In this article we will start by reflecting upon some traditional software development team structures. This will help us appreciate where we came from. Some of these structures still exist in some of the traditional software development teams. Due to the intermingling nature of a Software Development Manager and a Software Project Manager, when you read through this, where ever you see Project Manager it implies a Project Manager who pre-dominantly uses his Software Project Management tool set such as PMBOK or similar project management methodologies for a living OR a Software Development Manager who is a seasoned developer with managerial and project management skills. I am planning to write another article which will shed light into the lives of these two patterns of managers who are the back bones of many mission critical and state of the art Software Products. This will help aspiring students and practitioners!
- Project Format – In a project format, the programmers themselves do all the tasks like product definition, system design, implementation, testing, review, system documentation etc. Some of them may retain for further maintenance work of the same project while other move on to new projects.
- Functional Format – In functional format of project organization, different teams performs various tasks as follows –
3. Matrix Format – The major difference between matrix format and functional format is that while functional involves only the software project manager and only one software project manager being worked on within a functional team, matrix format has more than one software project managers dealing with parts of various projects and there are teams for each of the sub-projects. ie. everyone has at least two bosses!
Advantages of matrix format are as follows –
- Special expertise can be brought to a specific function
- Project staffing is eased since project personnel can be brought in as needed for a project
- Work load is balance so that individuals returning to their functional organization are assigned to other projects or may spend time training
4. Agile Teams – As Software Development advanced throughout the decades, we saw various different approaches to the conceptualize-design-build-test-deploy-maintain life cycle – such as – Waterfall model, Iterative Models, Spiral models, RAD (Rapid Application Development) models, Extreme Programming models, Lean Models. The basic framework of Software Engineering to develop and maintain Software – The Software Development Process – went through so many approaches to achieve a focused goal namely creating the most valuable Software for the customer with least defects and at the right time and at the same time being flexible enough to account for constant fluxes. Early years of year 2000 saw Software Practitioners coming together to layout a common theme which has laid out the foundation of the many Agile Software development teams.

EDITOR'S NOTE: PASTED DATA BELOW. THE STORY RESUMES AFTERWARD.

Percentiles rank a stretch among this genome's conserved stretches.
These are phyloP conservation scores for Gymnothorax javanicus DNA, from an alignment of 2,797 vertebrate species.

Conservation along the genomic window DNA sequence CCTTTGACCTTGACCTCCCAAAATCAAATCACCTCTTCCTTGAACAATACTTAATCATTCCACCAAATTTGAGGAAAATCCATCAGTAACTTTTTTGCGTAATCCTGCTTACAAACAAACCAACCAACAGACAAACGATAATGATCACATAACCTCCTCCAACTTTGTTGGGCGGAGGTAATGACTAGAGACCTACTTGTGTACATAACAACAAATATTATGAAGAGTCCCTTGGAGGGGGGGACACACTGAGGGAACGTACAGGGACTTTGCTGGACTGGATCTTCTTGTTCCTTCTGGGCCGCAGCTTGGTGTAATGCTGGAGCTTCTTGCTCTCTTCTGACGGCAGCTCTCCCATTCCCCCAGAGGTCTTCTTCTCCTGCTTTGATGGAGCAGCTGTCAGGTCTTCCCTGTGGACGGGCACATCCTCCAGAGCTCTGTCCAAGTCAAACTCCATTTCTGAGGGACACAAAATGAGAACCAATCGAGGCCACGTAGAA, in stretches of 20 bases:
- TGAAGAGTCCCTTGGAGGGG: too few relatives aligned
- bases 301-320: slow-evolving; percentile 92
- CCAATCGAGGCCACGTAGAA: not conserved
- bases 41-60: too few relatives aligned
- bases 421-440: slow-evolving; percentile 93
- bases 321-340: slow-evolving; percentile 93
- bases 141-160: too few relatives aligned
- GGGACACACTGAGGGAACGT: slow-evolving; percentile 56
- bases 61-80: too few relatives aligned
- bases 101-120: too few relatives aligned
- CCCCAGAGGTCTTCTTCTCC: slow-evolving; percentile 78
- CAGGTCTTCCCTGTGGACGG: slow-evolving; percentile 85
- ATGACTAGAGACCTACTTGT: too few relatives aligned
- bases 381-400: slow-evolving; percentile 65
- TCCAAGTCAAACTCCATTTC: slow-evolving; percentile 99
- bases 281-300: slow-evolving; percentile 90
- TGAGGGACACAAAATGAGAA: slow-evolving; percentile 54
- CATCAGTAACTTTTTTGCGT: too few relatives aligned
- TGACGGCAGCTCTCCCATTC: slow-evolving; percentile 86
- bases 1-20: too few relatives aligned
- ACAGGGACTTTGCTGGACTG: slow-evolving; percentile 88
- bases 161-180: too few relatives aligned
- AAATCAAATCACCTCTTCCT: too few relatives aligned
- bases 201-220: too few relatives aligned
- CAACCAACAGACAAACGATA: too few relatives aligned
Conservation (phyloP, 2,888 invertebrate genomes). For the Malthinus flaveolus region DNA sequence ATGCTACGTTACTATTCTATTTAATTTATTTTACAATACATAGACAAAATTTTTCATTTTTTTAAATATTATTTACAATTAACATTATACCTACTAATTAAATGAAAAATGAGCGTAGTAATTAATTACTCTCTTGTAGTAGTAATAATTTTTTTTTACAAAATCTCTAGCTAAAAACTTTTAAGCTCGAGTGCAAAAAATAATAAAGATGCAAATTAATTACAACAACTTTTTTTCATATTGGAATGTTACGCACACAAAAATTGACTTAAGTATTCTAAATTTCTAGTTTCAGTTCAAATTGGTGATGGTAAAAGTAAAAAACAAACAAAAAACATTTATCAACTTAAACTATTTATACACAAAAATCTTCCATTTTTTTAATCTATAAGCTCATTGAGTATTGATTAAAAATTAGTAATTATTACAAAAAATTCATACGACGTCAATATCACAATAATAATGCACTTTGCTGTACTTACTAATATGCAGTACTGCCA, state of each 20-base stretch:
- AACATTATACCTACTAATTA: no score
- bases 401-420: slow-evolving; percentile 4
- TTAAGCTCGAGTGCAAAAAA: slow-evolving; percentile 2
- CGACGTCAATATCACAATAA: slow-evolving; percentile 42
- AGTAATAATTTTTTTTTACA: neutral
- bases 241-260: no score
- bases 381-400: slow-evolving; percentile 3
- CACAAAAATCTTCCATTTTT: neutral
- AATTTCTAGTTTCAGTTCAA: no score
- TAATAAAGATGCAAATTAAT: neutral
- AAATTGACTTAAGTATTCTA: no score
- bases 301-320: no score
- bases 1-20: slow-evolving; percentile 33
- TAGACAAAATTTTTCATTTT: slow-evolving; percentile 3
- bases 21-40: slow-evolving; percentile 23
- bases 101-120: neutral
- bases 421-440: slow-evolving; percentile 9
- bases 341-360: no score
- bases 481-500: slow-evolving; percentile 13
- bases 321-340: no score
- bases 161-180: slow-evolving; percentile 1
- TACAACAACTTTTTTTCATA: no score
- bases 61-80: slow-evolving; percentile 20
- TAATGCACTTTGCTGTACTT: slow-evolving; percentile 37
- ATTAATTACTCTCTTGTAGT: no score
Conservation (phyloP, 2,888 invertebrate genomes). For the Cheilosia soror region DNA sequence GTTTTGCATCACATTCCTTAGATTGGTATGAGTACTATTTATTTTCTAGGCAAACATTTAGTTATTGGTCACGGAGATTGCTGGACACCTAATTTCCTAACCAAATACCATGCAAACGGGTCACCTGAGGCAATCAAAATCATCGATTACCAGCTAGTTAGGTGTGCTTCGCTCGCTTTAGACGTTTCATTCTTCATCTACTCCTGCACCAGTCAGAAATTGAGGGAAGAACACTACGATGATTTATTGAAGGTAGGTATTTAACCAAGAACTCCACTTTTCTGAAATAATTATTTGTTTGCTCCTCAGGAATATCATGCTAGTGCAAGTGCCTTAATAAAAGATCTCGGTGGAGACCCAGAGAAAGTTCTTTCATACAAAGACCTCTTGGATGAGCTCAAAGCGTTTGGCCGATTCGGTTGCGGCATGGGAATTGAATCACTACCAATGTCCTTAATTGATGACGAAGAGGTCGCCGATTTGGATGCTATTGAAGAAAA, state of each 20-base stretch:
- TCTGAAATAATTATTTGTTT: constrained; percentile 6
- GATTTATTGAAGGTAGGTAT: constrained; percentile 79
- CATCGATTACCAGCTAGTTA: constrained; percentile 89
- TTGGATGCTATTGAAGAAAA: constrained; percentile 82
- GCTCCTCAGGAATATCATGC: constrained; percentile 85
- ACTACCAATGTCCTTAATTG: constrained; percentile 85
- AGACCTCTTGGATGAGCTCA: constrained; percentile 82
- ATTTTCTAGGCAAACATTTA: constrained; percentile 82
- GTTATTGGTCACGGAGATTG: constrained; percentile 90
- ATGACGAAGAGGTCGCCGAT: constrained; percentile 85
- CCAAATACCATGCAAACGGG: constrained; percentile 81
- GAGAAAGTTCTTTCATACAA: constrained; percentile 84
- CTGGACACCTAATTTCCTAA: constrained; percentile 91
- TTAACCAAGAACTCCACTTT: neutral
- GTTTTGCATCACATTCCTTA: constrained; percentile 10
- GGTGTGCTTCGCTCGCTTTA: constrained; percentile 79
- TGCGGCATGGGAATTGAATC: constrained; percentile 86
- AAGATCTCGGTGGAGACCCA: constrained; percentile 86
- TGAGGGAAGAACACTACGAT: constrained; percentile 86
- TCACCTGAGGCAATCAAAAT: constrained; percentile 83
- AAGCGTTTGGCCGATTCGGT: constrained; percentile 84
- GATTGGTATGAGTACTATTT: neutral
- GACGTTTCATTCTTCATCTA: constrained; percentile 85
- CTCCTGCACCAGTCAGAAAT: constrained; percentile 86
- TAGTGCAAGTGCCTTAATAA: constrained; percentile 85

An Agile Software Development team is one where the team organizes itself , is fully autonomous and is empowered fully to create, maintain and flourish its focused Software Product or feature. At the basic level (as shown in above diagram), an Agile team (usually called Scrum Team since most companies use Scrum as the de-facto Agile team process model) consists of 3-4 developers, 1-2 Software Testers, a servant leader (usually called the Scrum Master) and a product owner. There could be multiple Agile teams working with close collaboration who runs and maintains various distinct Software Features or Products within the organizations. Developers [design, build and unit test], Testers [perform QA activities with increased usage of automated testing tools], Scrum Master leads the [Sprint rituals such back-log grooming, prioritization, Sprint planning, User Story creation, Sprint reviews and Sprint retrospectives], Product Owner [owns the feature and maintains the product road-map and deals with the business counterparts and ensures that the feature is in synch with the overall Software Product vision]. The overall Agile culture of the organization ensures that they have 2-4 week sprints, they have set release plans, scrum of scrums and that each agile team is self organizing and collaborating to the extend that they harmoniously work towards developing most valuable Software for the targeted customer base.
In the recent decade, some companies organize their Agile teams as Tribes, Sqauds, Guilds and Chapters as shown above diagram. Tribes is a group of Agile teams who maintains various features of a similar Theme of a Software Product. A Tribe may contain one or more Squads where each Squad represent a distinct Agile teams responsible for a distinct feature. A Chapter is a group of similar skilled team members across squads within a Tribe who meet and collaborate periodically towards betterment of their skills, sharing ideas and practices. A Guild is another special interest group who meet and collaborate towards sharing of ideas and standardization as needed.
Looking at the Agile team structures, one might think where is the role of Software Project Manager or a Software Development Manager or a Line manager. These roles are usually played by a senior member usually a Tribe lead or the person who leads a Chapter or a Guild. In some organizations, the Software development manager plays dual role of Scrum Master. In some cases they lead multiple Agile teams or a Tribe, multiple Tribes or Chapters.
Other related articles that you might be interested in –
1. Factors Affecting Software Cost
2. Programming Team Structures
3. Software Cost Estimation
4. Factors Affecting Software Quality and Developer Productivity
5. Managerial Issues of Software Engineering
6. Connecting Traditional Water Fall Software Life Cycle Model with Agile Models
7. Software Engineering
8. Software Engineering then and now
9. Project size driving Project risk
10. Quality considerations for software projects